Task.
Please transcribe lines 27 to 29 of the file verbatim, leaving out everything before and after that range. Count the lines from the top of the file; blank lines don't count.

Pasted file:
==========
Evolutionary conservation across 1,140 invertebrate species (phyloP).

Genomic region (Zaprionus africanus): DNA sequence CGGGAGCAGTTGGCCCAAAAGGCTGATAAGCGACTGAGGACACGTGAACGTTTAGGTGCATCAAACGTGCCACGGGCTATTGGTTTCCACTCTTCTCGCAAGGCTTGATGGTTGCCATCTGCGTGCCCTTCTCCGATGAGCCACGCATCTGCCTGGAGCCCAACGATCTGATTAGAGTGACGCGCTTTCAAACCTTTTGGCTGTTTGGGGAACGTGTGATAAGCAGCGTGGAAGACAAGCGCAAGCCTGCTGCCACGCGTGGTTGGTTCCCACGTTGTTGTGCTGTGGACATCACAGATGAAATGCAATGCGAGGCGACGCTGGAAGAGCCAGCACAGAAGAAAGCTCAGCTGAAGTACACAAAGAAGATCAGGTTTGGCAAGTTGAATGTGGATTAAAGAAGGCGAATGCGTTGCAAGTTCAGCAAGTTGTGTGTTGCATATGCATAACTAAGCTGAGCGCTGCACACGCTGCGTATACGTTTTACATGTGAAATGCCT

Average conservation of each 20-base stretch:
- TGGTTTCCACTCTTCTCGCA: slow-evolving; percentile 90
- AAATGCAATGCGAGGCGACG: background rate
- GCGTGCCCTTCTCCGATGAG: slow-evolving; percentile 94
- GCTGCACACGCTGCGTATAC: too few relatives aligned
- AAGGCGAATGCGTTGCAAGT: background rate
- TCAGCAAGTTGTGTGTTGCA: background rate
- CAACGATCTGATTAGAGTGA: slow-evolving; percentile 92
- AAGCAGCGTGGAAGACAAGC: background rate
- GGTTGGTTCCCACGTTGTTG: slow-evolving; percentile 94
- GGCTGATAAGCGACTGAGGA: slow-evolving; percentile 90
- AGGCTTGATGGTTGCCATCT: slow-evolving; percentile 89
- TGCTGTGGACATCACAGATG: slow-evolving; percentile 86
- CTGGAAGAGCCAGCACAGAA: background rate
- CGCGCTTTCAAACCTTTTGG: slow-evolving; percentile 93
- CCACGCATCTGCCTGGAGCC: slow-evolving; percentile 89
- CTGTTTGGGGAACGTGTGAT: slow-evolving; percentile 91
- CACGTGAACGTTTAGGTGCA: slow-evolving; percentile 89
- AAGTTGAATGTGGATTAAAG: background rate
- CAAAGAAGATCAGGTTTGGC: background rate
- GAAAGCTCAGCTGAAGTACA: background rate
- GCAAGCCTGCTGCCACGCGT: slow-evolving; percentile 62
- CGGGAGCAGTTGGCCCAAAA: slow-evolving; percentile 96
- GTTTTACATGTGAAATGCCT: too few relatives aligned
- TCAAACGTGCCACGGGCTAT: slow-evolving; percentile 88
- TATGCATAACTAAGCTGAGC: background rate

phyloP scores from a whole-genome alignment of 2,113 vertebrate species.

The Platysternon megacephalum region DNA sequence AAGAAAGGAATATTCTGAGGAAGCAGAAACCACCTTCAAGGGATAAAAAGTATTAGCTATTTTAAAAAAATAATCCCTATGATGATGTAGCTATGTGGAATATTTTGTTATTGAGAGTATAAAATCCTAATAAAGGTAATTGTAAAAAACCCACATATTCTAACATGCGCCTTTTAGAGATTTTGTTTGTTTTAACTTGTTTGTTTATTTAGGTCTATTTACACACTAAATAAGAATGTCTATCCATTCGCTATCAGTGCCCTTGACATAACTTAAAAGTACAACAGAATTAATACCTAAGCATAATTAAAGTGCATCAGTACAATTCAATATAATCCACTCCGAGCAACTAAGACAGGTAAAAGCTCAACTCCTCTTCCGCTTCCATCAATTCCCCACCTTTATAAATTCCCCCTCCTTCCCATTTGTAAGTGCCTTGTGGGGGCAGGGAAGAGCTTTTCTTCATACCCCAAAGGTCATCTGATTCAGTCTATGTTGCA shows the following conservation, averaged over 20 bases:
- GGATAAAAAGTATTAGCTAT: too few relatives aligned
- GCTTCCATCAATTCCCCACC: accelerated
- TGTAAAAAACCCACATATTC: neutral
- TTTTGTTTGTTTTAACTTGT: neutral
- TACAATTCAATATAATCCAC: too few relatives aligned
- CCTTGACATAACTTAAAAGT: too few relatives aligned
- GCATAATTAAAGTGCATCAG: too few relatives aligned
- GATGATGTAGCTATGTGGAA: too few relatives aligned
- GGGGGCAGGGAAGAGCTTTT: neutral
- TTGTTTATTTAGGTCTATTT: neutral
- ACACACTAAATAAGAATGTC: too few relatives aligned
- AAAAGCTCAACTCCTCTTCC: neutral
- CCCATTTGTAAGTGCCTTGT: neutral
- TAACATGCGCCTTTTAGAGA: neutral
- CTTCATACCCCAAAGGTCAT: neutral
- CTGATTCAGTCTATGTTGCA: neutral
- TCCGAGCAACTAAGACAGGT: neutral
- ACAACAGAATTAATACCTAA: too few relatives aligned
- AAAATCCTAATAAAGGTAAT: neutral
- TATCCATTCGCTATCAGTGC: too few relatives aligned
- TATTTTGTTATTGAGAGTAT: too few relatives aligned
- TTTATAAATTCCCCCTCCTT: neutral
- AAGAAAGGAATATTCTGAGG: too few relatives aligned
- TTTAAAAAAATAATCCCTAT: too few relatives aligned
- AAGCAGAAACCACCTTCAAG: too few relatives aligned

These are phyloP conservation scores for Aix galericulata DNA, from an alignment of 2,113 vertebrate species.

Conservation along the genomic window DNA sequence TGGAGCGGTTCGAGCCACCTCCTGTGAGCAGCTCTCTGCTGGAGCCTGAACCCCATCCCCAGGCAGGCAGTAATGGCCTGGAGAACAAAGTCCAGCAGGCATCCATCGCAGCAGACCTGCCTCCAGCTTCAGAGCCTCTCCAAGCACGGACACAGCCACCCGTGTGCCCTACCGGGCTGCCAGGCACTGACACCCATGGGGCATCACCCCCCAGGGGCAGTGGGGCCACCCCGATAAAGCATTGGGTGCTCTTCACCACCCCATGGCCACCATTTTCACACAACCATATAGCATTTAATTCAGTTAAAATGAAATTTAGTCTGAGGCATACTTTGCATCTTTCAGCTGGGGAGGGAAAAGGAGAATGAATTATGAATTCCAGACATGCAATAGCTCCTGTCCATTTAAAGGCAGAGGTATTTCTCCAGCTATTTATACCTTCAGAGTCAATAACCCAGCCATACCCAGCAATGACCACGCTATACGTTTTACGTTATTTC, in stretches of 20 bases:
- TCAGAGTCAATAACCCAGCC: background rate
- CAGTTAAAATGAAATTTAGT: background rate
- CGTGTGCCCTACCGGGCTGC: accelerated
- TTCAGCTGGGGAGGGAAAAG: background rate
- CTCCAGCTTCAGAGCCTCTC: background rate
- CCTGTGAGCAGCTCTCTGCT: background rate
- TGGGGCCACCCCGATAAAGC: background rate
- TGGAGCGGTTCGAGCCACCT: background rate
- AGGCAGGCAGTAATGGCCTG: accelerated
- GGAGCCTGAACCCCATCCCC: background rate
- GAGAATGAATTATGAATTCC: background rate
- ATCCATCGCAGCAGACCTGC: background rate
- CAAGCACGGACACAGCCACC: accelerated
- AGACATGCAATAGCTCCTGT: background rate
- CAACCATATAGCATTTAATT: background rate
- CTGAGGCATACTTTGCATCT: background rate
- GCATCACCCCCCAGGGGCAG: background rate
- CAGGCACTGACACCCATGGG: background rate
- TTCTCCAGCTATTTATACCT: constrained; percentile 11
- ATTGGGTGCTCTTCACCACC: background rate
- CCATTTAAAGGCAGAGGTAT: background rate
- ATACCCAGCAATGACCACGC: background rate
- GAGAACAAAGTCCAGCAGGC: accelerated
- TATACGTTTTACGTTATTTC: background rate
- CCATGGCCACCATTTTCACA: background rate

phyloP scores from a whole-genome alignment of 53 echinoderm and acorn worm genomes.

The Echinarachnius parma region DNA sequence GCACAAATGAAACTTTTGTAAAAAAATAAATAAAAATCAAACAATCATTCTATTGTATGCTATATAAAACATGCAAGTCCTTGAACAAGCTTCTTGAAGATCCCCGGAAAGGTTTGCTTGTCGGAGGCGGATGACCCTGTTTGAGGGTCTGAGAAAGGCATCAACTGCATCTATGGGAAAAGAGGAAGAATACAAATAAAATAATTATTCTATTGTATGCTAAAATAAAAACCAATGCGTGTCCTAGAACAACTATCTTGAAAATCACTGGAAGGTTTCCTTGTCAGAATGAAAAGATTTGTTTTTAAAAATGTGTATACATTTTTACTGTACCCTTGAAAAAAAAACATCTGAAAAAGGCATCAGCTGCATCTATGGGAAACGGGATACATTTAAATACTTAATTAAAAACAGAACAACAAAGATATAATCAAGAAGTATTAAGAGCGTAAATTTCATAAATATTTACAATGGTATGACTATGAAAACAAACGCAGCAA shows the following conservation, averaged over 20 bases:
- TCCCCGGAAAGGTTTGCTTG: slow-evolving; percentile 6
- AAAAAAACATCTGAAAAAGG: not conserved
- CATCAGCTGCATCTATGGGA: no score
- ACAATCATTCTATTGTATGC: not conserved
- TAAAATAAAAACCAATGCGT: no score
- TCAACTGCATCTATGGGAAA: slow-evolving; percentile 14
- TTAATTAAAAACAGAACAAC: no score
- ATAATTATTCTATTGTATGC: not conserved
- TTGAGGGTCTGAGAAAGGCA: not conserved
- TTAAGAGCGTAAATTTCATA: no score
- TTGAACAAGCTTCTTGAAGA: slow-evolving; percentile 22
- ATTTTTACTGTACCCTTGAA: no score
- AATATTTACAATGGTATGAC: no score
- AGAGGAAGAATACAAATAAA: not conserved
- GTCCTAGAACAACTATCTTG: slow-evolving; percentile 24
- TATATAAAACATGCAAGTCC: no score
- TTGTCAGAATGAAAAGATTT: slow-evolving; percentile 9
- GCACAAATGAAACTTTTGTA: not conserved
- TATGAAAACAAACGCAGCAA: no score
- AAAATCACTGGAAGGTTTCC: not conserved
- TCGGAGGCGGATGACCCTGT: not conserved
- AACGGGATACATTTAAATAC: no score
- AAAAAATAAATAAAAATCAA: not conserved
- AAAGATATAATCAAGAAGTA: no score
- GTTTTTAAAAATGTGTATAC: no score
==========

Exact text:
- TCAAACGTGCCACGGGCTAT: slow-evolving; percentile 88
- TATGCATAACTAAGCTGAGC: background rate

phyloP scores from a whole-genome alignment of 2,113 vertebrate species.